The Missouri Conservation Heritage Foundation

"Cedar Gap is a place to step back in time," says Janice Reynolds. "In this pristine piece of the Ozarks, you can stand quietly and hear only the birds singing, the trickle of a stream, a distant hoot of an owl."Because she wants to protect the area's steep valleys and tall timber, Janice, her husband, David, and a group of 23 people raised $140,000 to purchase 391 acres of land near the town of Cedar Gap in Wright County. The land forms the headwaters of Bryant Creek, a popular float and fishing stream.

"The tract is only 35 miles from Springfield," David Reynolds explains. "It will be a place to spend the day hiking and enjoying the Missouri Ozarks."

The Missouri Conservation Heritage Foundation was created in November 1997 to help with conservation programs in Missouri like the Cedar Gap project. "The Foundation is a great partner to help with the project," says David Reynolds. "We received numerous donations-usually checks-for the Cedar Gap project that the Foundation deposited in a special account. When all the money had been raised, the Foundation purchased the tract and deeded it over to the Conservation Department for management."

"What a great day that was," says Janice Reynolds, who shares her husband's love of the outdoors. "But it took continued support from a lot of people to make it happen.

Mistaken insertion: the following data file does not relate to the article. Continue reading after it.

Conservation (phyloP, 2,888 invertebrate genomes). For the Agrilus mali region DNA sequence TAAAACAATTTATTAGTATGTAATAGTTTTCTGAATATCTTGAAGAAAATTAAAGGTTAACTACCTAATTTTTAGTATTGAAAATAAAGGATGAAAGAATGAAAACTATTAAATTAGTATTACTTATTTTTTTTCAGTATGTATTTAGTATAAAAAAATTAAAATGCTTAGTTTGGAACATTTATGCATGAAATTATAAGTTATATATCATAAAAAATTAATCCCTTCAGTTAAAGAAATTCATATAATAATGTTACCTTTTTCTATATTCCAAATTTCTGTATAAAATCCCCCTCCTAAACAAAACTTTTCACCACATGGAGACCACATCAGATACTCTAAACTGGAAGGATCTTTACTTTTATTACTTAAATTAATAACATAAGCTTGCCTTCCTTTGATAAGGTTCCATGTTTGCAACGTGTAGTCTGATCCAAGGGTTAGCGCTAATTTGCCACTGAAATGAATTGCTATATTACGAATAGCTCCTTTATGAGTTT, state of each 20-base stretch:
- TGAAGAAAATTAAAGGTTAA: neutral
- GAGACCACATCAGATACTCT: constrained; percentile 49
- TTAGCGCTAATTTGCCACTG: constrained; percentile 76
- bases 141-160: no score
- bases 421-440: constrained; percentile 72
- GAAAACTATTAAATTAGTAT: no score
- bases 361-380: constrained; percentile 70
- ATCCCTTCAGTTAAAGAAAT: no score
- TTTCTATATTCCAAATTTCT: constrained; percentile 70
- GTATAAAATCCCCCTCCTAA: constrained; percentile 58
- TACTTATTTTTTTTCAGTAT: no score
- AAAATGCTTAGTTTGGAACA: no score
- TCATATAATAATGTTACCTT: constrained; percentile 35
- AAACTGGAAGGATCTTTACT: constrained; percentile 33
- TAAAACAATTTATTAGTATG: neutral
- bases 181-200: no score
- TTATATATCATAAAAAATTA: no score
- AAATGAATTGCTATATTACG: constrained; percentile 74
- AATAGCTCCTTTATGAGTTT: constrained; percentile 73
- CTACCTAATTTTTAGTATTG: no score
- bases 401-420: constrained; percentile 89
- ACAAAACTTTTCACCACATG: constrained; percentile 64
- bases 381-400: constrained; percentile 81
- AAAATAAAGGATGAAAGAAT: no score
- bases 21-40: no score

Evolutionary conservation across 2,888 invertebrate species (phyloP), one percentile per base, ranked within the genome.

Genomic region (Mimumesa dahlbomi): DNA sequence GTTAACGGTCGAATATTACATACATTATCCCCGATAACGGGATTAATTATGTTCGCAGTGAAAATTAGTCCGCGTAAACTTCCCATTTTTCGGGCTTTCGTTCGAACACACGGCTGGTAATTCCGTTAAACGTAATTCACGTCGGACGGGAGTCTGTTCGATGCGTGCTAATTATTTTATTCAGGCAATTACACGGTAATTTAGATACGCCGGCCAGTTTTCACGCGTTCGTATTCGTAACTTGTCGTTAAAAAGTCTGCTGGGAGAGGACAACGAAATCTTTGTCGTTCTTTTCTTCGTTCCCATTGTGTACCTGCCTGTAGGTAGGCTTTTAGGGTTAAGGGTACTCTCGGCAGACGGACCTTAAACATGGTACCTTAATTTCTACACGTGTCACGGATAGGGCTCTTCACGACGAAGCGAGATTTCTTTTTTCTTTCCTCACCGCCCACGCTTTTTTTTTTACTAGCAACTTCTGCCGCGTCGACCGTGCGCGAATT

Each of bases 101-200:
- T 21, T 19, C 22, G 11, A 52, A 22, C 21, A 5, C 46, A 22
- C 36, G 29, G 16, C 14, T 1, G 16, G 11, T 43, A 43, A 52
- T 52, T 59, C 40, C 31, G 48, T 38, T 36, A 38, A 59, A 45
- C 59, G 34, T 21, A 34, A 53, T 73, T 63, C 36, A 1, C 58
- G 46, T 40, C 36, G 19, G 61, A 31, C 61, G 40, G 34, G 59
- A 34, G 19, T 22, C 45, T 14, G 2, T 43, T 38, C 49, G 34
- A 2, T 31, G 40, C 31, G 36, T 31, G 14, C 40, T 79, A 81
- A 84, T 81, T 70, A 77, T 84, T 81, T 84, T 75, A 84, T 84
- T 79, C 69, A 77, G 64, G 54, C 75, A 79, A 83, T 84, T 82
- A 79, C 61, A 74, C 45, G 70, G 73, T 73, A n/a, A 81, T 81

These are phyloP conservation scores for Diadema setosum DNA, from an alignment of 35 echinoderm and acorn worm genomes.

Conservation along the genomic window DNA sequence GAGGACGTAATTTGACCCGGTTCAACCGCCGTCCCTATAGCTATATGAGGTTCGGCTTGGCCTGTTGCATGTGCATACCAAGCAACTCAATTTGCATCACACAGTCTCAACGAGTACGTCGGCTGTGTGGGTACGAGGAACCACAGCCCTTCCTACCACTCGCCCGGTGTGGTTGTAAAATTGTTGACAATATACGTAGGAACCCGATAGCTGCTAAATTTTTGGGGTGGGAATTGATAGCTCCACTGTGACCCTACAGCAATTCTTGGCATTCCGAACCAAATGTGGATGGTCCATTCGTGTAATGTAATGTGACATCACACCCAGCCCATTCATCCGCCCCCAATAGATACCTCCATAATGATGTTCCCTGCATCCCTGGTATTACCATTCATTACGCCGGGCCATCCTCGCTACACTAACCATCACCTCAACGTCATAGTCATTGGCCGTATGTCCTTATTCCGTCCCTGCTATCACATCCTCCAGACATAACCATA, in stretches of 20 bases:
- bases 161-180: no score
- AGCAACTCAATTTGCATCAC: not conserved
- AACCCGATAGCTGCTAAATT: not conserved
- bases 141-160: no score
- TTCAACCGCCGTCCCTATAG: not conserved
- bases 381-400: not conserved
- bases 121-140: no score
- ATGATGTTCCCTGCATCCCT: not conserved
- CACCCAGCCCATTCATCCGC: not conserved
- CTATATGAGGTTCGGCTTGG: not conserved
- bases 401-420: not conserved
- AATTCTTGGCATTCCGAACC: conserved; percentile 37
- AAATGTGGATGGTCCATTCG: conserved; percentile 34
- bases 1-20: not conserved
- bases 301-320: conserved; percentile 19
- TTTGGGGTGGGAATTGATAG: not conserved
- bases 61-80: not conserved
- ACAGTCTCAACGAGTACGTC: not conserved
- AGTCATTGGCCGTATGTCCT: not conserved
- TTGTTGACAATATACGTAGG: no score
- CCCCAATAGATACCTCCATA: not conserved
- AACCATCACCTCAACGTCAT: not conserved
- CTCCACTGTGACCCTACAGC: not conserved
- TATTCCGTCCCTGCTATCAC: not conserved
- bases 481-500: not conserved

"The quality of outdoor life for future generations depends heavily on decisions made now," she continues. "We all share responsibility for protecting the environment, and David and I are thankful for the Foundation's help."

Foundations are not a new concept. There are over 40,000 foundations in the United States that give approximately $12 billion annually to support a variety of causes. Projects funded by the Missouri Conservation Heritage Foundation help meet the overall conservation needs of the state.

"The Conservation Department has always been honored by donations from generous and conservation-minded citizens," says Conservation Department Director Jerry Conley. Those special people are greatly appreciated, and we hope to encourage them to continue their benevolent giving." Contributions received by the Conservation Department in the past include real estate, cash, securities, farm tractors and implements, boats and motors-even automobiles.

Machinery donated to the Conservation Department is put to immediate use; money is deposited in a general fund and assigned to a project when annual budgets are prepared. Money donated to the Foundation, however, is available immediately. Donors can direct their contributions to a specific project,